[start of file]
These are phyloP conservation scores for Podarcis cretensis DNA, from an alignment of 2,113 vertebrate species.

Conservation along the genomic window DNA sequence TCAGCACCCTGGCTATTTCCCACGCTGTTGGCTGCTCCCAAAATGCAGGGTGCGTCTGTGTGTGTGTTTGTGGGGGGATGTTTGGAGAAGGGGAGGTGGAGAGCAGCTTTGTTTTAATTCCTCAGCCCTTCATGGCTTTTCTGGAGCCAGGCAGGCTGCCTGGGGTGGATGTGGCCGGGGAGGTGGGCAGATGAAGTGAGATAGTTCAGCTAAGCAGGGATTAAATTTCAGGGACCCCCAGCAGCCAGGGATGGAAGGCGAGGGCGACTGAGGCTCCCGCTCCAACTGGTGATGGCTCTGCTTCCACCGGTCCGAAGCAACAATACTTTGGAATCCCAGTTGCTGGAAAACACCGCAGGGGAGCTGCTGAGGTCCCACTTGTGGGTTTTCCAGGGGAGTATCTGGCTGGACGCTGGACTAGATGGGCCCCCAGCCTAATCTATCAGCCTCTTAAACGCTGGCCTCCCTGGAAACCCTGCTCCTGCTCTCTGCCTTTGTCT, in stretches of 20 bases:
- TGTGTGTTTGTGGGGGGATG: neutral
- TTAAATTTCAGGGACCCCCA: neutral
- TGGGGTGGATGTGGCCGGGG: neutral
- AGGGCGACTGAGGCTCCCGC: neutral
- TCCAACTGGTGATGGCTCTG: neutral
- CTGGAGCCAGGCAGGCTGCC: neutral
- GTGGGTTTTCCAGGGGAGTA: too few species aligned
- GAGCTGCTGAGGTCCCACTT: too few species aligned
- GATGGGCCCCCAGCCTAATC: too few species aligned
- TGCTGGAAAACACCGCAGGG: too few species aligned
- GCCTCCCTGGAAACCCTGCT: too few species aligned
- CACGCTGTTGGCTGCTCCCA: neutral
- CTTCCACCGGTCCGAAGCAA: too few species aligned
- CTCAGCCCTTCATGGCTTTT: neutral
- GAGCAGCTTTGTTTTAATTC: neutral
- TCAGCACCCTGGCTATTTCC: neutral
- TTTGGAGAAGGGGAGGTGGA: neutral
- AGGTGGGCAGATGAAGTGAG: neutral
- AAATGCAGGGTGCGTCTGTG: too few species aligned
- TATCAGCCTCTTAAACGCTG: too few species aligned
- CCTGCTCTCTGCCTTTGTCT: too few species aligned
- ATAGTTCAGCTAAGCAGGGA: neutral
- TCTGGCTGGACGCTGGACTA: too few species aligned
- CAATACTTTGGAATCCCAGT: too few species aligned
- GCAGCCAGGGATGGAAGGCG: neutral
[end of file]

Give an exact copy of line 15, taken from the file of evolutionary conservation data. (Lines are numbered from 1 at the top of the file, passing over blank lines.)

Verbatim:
- CTTCCACCGGTCCGAAGCAA: too few species aligned